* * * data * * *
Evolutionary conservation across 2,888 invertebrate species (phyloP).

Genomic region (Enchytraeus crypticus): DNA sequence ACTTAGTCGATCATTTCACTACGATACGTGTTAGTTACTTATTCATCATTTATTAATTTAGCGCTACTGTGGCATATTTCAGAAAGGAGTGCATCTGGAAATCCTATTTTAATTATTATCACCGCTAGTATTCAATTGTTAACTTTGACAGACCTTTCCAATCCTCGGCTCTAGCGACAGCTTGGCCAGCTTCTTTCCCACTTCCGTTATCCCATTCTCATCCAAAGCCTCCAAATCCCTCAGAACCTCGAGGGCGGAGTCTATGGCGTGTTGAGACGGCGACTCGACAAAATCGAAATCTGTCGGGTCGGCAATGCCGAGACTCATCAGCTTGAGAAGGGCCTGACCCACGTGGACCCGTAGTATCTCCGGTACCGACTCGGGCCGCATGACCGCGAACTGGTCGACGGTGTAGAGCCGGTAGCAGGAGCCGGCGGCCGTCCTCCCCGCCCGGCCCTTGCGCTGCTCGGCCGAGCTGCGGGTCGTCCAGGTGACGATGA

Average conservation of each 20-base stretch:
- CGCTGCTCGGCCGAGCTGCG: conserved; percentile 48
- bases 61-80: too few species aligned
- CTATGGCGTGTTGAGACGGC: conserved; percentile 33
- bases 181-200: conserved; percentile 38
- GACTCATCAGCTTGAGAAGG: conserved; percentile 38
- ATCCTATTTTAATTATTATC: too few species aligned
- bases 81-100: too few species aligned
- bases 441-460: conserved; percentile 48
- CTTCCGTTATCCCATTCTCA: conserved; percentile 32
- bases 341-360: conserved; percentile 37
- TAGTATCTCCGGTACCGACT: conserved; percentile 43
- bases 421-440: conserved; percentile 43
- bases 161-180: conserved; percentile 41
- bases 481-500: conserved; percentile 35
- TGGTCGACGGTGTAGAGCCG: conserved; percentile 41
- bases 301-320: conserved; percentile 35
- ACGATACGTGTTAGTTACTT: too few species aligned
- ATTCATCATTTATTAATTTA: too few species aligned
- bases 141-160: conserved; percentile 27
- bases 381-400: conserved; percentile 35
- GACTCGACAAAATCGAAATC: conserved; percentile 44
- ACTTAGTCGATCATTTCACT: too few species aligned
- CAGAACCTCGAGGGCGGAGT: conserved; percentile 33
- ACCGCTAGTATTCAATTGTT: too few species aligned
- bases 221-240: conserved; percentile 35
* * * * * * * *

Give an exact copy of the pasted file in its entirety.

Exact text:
Evolutionary conservation across 2,888 invertebrate species (phyloP).

Genomic region (Enchytraeus crypticus): DNA sequence ACTTAGTCGATCATTTCACTACGATACGTGTTAGTTACTTATTCATCATTTATTAATTTAGCGCTACTGTGGCATATTTCAGAAAGGAGTGCATCTGGAAATCCTATTTTAATTATTATCACCGCTAGTATTCAATTGTTAACTTTGACAGACCTTTCCAATCCTCGGCTCTAGCGACAGCTTGGCCAGCTTCTTTCCCACTTCCGTTATCCCATTCTCATCCAAAGCCTCCAAATCCCTCAGAACCTCGAGGGCGGAGTCTATGGCGTGTTGAGACGGCGACTCGACAAAATCGAAATCTGTCGGGTCGGCAATGCCGAGACTCATCAGCTTGAGAAGGGCCTGACCCACGTGGACCCGTAGTATCTCCGGTACCGACTCGGGCCGCATGACCGCGAACTGGTCGACGGTGTAGAGCCGGTAGCAGGAGCCGGCGGCCGTCCTCCCCGCCCGGCCCTTGCGCTGCTCGGCCGAGCTGCGGGTCGTCCAGGTGACGATGA

Average conservation of each 20-base stretch:
- CGCTGCTCGGCCGAGCTGCG: conserved; percentile 48
- bases 61-80: too few species aligned
- CTATGGCGTGTTGAGACGGC: conserved; percentile 33
- bases 181-200: conserved; percentile 38
- GACTCATCAGCTTGAGAAGG: conserved; percentile 38
- ATCCTATTTTAATTATTATC: too few species aligned
- bases 81-100: too few species aligned
- bases 441-460: conserved; percentile 48
- CTTCCGTTATCCCATTCTCA: conserved; percentile 32
- bases 341-360: conserved; percentile 37
- TAGTATCTCCGGTACCGACT: conserved; percentile 43
- bases 421-440: conserved; percentile 43
- bases 161-180: conserved; percentile 41
- bases 481-500: conserved; percentile 35
- TGGTCGACGGTGTAGAGCCG: conserved; percentile 41
- bases 301-320: conserved; percentile 35
- ACGATACGTGTTAGTTACTT: too few species aligned
- ATTCATCATTTATTAATTTA: too few species aligned
- bases 141-160: conserved; percentile 27
- bases 381-400: conserved; percentile 35
- GACTCGACAAAATCGAAATC: conserved; percentile 44
- ACTTAGTCGATCATTTCACT: too few species aligned
- CAGAACCTCGAGGGCGGAGT: conserved; percentile 33
- ACCGCTAGTATTCAATTGTT: too few species aligned
- bases 221-240: conserved; percentile 35